Extended Exam Time – Course exams are administered in reduced-distraction environments located on each TCC campus for students who apply for and are granted extended exam time by TCC's EDUCATION ACCESS CENTER. Students may apply for Extended Exam Time by accessing the EDUCATION ACCESS CENTER (EAC) webpage linked here.  Please browse the EAC webpage, read about  extended exam time services and complete the Accomodation Request Form listed under the "How To Request Services" section of the webpage or by clicking on the ACCOMODATION REQUEST FORM linked here.  If approved, the EAC will email course faculty a form which outlines the extended exam time accommodation for student applicants.  Students will then test at the EAC office at the Southeast Campus or whichever TCC campus students are enrolled in the course.  All exams are administered at the EAC by appointment only which are scheduled at the same time the test is administered in class.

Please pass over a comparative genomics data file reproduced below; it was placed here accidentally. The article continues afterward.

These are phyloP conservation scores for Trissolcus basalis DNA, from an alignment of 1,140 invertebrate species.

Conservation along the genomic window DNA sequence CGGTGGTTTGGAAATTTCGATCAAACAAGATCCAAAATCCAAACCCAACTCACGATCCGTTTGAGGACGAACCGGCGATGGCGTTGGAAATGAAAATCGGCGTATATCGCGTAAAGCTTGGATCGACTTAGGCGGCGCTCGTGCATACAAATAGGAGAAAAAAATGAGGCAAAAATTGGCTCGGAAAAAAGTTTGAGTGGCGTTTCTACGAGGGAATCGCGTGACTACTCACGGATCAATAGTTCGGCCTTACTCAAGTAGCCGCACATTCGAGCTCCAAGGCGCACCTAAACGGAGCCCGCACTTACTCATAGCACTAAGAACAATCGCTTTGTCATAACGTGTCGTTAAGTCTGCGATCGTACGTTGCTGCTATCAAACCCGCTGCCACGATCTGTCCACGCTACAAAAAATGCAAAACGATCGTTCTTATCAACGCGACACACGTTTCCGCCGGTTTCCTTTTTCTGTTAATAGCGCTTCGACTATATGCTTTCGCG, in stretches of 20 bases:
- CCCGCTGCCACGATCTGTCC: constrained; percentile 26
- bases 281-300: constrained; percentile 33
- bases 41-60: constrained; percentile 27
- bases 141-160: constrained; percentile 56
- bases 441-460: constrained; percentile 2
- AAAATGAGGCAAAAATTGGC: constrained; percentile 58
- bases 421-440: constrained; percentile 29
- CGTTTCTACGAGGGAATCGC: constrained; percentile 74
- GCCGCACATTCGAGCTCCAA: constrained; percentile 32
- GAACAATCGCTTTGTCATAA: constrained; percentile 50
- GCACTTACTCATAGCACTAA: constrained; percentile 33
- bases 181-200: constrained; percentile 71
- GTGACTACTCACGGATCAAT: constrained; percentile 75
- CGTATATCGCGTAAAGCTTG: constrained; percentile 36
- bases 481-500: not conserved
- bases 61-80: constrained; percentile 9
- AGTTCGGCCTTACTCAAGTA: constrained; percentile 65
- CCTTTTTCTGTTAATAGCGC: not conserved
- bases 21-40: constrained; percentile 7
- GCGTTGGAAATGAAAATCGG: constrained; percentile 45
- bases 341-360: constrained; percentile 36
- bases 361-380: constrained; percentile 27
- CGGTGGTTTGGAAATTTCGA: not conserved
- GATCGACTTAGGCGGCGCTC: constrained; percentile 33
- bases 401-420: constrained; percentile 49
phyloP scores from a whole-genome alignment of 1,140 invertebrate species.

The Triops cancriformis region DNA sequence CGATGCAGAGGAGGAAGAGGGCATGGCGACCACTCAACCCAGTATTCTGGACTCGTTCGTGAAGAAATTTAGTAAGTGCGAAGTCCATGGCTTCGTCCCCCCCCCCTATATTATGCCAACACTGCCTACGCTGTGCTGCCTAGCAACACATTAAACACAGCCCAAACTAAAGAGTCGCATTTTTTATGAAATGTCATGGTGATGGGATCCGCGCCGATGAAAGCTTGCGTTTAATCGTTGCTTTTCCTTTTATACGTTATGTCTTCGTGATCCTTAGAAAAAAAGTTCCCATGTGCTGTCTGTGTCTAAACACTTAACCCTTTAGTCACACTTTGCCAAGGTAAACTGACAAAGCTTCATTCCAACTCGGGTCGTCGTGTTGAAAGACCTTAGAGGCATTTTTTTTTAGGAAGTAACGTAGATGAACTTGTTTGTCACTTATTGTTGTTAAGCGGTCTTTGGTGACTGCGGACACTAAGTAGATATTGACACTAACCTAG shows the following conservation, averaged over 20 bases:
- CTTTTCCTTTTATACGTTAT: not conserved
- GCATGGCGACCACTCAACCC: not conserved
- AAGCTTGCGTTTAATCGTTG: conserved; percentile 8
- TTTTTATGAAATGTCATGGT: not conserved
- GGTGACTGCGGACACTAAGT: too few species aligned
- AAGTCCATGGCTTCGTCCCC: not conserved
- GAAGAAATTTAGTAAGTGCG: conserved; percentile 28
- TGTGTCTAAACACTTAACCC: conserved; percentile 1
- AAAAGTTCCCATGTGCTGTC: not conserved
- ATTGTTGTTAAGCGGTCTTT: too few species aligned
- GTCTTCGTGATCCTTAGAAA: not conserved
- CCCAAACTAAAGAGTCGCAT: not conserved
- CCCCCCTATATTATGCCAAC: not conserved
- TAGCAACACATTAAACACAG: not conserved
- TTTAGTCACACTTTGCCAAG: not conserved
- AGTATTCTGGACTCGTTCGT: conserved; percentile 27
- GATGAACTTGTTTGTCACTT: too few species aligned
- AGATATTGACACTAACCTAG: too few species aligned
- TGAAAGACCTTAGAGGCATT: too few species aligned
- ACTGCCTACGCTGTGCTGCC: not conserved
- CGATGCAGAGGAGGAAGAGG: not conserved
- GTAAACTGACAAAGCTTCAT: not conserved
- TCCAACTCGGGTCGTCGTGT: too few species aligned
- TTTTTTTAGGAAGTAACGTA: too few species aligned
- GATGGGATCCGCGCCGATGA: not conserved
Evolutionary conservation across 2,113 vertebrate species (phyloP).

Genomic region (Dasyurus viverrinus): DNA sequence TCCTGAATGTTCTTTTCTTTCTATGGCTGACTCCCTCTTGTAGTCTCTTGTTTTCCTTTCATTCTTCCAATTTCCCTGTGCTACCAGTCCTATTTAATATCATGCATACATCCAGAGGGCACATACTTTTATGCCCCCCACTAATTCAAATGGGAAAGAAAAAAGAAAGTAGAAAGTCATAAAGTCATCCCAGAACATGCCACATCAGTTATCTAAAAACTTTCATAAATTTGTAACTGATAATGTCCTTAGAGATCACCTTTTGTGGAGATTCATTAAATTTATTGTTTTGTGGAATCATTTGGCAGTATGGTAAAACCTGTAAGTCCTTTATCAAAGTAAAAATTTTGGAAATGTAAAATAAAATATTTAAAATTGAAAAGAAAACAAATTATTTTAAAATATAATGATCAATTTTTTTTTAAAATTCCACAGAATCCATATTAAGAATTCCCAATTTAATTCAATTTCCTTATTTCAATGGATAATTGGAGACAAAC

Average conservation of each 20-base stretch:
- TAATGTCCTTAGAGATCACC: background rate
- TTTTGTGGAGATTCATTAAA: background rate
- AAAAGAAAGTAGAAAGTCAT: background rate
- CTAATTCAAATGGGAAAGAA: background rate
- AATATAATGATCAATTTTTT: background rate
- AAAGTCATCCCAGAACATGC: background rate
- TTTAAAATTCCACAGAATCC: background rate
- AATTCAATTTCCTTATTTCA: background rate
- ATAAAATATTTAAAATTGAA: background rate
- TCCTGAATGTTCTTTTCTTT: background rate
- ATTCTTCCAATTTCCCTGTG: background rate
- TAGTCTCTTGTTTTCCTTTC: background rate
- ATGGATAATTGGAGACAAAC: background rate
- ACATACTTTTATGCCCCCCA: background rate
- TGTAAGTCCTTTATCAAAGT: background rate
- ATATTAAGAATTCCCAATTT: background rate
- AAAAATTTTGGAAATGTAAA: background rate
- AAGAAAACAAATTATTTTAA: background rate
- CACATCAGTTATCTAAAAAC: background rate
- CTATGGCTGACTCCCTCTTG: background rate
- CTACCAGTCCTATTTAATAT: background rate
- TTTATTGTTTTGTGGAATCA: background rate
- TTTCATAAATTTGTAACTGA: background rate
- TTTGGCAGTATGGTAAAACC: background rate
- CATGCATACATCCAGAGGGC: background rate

6. ATTENDANCE & ACTIVE PARTICIPATION

Regular class attendance is required in order to be successful in this course. If you miss more than 4 periods of class without the approval of the professor, you may be automatically administratively withdrawn from the course depending upon the circumstances. A student may obtain an excused absence by emailing the professor about the absence prior to the absence unless there is an emergency situation which necessitates an email after the absence.